On July 24, 1543, the troupe captured and destroyed the Castles of Rinquecen and Arbrittayne at Boulogne, France.

Thomas as a reward for his valiant act in duty was awarded the prestigious Master-General of the Ordnance in 1544 and Lord Warden of the Cinque Ports in 1545.

Catherine Parr and Thomas Seymour
Catherine Parr and Thomas Seymour

Thomas’s relationship with young Prince Edward

Thomas was extremely jealous of his brother Edward Seymour who was appointed as Protector Regent to young King Edward. He wanted to overthrow his brother and was always plotting out schemes that will endeavour his desire/mission.

He started manipulating the young prince who was just 9 years old at that time. Despite being a prince, young Edward did not get an allowance. So, Thomas started would often devour him with gifts and allowance of coins.

Prince Edward quite oblivious with Thomas’s plans succumbed to his pleasures. Thomas on several occasions tried to persuade his nephew to pass a bill to make him the Governor General, but the young prince was hesitant to act against his Protector, uncle Edward.

Thomas even tried to convince Edward that it is better to overthrow Somerset and let him die. But, on either occasion, Thomas failed to succeed.

Edward VI
Edward VI

The controversy surrounding Queen Elizabeth

What did Thomas Seymour do to Elizabeth?

After marriage, Thomas moved to Chelsea Manor, his wife’s mansion. There he met young Elizabeth who was just 14 at that time. Thomas was distantly related to Elizabeth and was the uncle to her half-brother.

Thomas as the Casanova he was started flirting with the young princess. He would often tease her or walk into her night chambers. It was believed that Elizabeth bore some affection towards Thomas.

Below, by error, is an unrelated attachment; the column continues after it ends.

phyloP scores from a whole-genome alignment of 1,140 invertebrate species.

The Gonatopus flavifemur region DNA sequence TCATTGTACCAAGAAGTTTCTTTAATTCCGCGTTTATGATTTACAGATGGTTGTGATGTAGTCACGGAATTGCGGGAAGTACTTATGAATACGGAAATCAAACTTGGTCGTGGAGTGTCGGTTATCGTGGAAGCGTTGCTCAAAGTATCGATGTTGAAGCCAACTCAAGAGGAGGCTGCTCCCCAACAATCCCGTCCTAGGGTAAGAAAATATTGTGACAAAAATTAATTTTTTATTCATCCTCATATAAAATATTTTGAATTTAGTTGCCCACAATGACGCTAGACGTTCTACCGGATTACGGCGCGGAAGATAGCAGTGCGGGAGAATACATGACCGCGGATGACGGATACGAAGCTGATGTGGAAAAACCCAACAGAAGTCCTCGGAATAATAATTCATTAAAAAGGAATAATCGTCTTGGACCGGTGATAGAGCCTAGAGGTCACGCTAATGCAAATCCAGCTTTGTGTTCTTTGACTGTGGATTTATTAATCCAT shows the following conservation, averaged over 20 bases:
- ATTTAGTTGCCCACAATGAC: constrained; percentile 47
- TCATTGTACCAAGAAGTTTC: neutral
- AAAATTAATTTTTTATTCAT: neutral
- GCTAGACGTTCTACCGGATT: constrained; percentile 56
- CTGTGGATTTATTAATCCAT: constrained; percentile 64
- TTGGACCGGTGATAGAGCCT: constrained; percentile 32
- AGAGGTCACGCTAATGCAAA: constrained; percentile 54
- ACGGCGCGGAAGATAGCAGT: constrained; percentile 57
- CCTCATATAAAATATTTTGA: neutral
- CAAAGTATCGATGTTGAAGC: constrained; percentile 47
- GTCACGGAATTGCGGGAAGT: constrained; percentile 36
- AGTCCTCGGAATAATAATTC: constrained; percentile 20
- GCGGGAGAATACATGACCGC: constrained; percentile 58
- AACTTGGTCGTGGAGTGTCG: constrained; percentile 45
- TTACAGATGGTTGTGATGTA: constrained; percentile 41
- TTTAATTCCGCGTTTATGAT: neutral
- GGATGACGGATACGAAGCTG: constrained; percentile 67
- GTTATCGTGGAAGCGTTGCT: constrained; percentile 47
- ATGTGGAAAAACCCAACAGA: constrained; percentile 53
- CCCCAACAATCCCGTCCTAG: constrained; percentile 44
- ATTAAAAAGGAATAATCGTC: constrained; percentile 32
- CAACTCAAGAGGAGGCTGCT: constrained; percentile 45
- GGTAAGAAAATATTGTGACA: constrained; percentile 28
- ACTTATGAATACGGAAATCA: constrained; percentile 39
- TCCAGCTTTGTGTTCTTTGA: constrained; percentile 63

Catherine soon came to know about her husband’s intentions and sent Elizabeth away to Hertfordshire.

In September 1548, Catherine gave birth to their daughter Mary Seymour but died due to complications of childbirth. Elizabeth was 15 at that time.

Thomas showed little remorse upon his wife’s death and it was quite evident that he desired to marry Elizabeth. Elizabeth out of fear of being ridiculed returned back to her childhood home.

Young Queen Elizabeth I
Young Queen Elizabeth I

The downfall of Thomas Seymour

Thomas was the Lord High Admiral and used his power against his brother. He even started a rebellion against him.

On 18 January 1549, Thomas was arrested and brought before the Regency Council and questioned for his act of treason against the King and also about his relationship with Elizabeth.

Elizabeth also faced the trial and cleared herself of all charges. It was later established that it was, in fact, Thomas who was trying to persuade the young princess.

How did Thomas Seymour die?

Thomas was charged with treason and was later executed on March 20, 1549.

Why was Thomas Seymour executed?

Thomas Seymour was executed because after his wife died, Seymour tried to marry Princess Elizabeth and take control of the new king, Edward VI. He was therefore charged with treason and killed in 1549.

What happened to Edward and Thomas Seymour?

In 1552, Edward Seymour who was the Duke of Somerset was executed on Tower Hill.